Citizen Reporter
Reporter
3 minute read
9 Dec 2021
7:41 pm

NPA goes after Gupta’s Optimum Coal Mine

Citizen Reporter

The NDPP is seeking an expedited hearing of the matter before 28 March 2022, the deadline for implementation of the OCM Business Rescue Plan.

Ajay, left, and Atul Gupta are reportedly in the UAE.

Five years after the former public protector Thuli Madonsela released her State of Capture report detailing how Tegeta Resources, a company owned and controlled by members of the Gupta family, acquired Optimum Coal Holdings from Glencore for R2.1 billion, the Investigating Directorate (ID) on Wednesday filed two related court applications to recover the stolen funds.

The respondents were served the application on Thursday.

The High Court in Johannesburg will hear the preservation application on 8 March 2022, said the ID in a statement.

In the first application, the ID seeks to preserve all of Tegeta’s shares in Optimum Coal Mine (OCM), all of Tegeta’s shares in Optimum Coal Terminal and the business of OCM.

The ID argues that all of these assets were acquired with the proceeds of crimes perpetrated against South African SOEs, including Transnet and Eskom.

“A month prior to Tegeta furnishing the purchase price, the company did not have the R2.1 billion to purchase the mine. However, shortly thereafter funds from Gupta controlled entities Oakbay Investments, Albatime, Centaur mining amongst others were transferred into Tegeta’s account as loans,” argues the ID.

In its application, the ID seeks to persuade the court that officials employed by Eskom allegedly fraudulently and caused Eskom to make a prepayment of R659.558,079.38 million to Tegeta on 13 April 2016.

This pre-payment, according to the ID, was allegedly fraudulently presented as necessary to ensure the supply of coal to Arnot power station when its true purpose was to avail Tegeta of the purchase price for Optimum.

“A further R104.500,000 paid over to Tegeta as loans from Albatime and Trillian can be traced to funds stolen from the Transnet Second Defined Benefit Fund (TSDBF) by Regiments Fund Managers (Pty) Ltd on 4 December 2015, and an amount of R93.400,000 tainted by fraud and corruption paid on 4 December 2015 by Transnet to Trillian Asset Management ostensibly as fees arising from the R12bn ‘Club Loan’.”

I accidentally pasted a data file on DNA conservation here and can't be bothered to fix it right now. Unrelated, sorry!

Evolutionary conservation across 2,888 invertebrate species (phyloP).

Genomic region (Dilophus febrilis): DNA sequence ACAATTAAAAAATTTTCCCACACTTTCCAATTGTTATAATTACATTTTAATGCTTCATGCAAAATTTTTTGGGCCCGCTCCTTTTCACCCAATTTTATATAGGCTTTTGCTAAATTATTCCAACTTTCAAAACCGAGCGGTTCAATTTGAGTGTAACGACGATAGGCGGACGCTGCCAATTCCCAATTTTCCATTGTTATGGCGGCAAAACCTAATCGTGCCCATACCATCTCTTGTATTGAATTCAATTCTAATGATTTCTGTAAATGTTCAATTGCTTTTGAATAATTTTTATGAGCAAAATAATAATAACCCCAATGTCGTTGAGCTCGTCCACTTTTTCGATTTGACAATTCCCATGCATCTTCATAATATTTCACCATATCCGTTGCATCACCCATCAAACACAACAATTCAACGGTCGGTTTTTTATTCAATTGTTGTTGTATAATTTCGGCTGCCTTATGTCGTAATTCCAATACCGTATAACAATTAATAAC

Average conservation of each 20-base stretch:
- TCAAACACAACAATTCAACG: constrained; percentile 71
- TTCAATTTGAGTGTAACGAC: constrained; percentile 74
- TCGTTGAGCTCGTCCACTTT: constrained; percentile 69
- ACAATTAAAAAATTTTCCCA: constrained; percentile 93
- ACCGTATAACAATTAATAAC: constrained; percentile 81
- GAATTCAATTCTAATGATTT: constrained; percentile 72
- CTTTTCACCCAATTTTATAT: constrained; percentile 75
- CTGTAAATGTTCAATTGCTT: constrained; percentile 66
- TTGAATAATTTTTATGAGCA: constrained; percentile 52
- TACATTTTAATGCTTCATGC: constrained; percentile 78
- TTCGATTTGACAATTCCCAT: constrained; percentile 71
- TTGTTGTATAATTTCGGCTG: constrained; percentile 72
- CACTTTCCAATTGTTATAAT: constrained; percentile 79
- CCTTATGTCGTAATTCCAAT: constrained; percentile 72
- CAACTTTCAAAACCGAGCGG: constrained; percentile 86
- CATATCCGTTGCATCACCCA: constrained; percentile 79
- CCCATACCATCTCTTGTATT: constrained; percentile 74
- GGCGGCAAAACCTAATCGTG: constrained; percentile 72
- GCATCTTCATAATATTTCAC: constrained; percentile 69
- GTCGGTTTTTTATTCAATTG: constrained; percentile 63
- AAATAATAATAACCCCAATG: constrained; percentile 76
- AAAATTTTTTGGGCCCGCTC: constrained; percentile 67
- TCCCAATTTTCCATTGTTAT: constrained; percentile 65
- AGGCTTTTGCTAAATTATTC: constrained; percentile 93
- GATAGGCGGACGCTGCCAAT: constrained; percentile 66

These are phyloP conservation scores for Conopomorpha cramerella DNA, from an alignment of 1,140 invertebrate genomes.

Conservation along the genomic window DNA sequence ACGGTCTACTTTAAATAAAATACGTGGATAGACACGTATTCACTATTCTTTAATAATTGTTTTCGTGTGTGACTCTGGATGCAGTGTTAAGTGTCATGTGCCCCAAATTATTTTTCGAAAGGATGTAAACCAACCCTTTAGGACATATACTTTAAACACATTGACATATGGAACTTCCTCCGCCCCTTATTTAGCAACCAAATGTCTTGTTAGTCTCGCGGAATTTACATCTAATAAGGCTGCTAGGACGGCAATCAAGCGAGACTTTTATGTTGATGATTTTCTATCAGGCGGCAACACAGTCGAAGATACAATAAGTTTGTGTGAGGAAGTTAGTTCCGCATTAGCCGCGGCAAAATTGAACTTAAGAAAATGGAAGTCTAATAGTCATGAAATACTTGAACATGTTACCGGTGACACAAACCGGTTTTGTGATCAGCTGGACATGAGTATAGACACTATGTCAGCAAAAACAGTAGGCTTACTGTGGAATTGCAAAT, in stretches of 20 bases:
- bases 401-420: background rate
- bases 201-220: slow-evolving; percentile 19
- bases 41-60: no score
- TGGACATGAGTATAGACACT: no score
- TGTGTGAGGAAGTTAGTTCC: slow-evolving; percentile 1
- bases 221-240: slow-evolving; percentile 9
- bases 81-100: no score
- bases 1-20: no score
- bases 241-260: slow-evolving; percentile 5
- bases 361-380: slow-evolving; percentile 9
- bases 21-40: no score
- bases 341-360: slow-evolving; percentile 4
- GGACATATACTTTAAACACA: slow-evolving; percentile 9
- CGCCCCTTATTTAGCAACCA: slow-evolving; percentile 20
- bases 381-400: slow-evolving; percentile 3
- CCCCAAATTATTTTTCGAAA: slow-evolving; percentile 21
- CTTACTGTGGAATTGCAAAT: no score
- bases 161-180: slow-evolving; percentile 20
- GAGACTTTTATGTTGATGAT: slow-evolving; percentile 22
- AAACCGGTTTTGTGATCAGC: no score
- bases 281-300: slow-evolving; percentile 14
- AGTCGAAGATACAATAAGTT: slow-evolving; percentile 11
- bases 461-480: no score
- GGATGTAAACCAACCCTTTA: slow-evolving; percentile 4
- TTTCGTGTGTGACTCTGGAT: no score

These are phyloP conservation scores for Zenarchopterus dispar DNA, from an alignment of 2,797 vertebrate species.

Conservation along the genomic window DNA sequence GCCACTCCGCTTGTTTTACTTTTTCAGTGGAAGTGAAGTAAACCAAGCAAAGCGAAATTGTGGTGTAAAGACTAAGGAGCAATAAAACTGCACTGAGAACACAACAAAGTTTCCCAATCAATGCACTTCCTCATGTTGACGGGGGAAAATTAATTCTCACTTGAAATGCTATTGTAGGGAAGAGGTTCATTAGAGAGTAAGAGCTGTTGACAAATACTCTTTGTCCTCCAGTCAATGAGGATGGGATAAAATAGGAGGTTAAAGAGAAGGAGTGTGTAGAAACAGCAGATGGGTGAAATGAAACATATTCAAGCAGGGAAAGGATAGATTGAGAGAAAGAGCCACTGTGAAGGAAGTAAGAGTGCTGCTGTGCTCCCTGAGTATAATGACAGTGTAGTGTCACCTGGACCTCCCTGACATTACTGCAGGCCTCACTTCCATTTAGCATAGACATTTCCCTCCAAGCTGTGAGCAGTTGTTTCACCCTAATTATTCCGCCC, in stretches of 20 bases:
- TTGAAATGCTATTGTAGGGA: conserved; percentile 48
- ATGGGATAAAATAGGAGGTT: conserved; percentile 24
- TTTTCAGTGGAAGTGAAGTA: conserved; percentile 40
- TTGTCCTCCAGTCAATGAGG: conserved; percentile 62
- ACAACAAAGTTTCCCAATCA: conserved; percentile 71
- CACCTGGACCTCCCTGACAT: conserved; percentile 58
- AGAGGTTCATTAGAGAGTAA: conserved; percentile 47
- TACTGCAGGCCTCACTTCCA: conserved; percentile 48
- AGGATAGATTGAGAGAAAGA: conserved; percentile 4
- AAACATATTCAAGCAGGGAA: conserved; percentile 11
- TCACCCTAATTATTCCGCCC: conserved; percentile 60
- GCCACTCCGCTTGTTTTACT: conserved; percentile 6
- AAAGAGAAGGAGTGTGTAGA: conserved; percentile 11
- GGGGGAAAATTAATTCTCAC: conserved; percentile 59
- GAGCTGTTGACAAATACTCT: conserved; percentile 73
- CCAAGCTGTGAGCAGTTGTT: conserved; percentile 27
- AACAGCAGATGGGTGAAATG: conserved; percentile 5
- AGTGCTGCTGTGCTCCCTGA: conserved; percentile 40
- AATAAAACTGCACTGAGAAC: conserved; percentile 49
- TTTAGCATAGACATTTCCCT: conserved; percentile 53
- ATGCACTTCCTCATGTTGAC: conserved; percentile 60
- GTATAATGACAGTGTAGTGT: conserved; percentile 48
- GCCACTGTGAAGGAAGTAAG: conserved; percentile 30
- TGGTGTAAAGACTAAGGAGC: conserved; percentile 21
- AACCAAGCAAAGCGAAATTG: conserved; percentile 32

According to the ID, these funds were allegedly laundered through Albatime and Trillian and made available to Tegeta as loans.

“In October 2021 Kuben Moodley of Albatime was arrested, before embarking on a trip to Dubai, on charges related to these offences. He is expected to appear in the Palm Ridge Specialised Crimes Court on 28 February 2022.”

The second application is brought against a Bermuda company called Templar Ltd, an international investment firm and the largest independent creditor in Optimum Coal Mine. The Templar claim is valued at approximately R1.3 billion.

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The ID argues that the funds underlying the Templar claims are funds that were advanced by the Gupta family Dubai Company, Griffin Line Trading LLC, a company nominally controlled by Ajay Gupta’s son, Kamal Singhala.

“Daniel McGowan the owner of Templar, has himself stated under oath that the funds advanced by Griffin Line derived from ‘money stolen from the South African government and laundered via Mr Singhala on behalf of his father and wider family members’.”

With the two applications, the ID seeks to have forfeited to the state, the proceeds of one of the primary criminal schemes linked to State Capture.

The NDPP is seeking an expedited hearing of the matter before 28 March 2022, the deadline for implementation of the OCM Business Rescue Plan.

“The preservation application is necessary to prevent the business rescue process from being abused to legitimise the proceeds of crime. The goal is to ensure a fair open and competitive sale of the mine, in the interest of the mine workers, creditors and the broader public.”

Notice was given to all the respondents to file answering affidavits on or before 10 January 2022 and file answering affidavits by 28 January 2022, showing why the assets acquired by the Guptas and their associates should not be preserved and later forfeited to the State.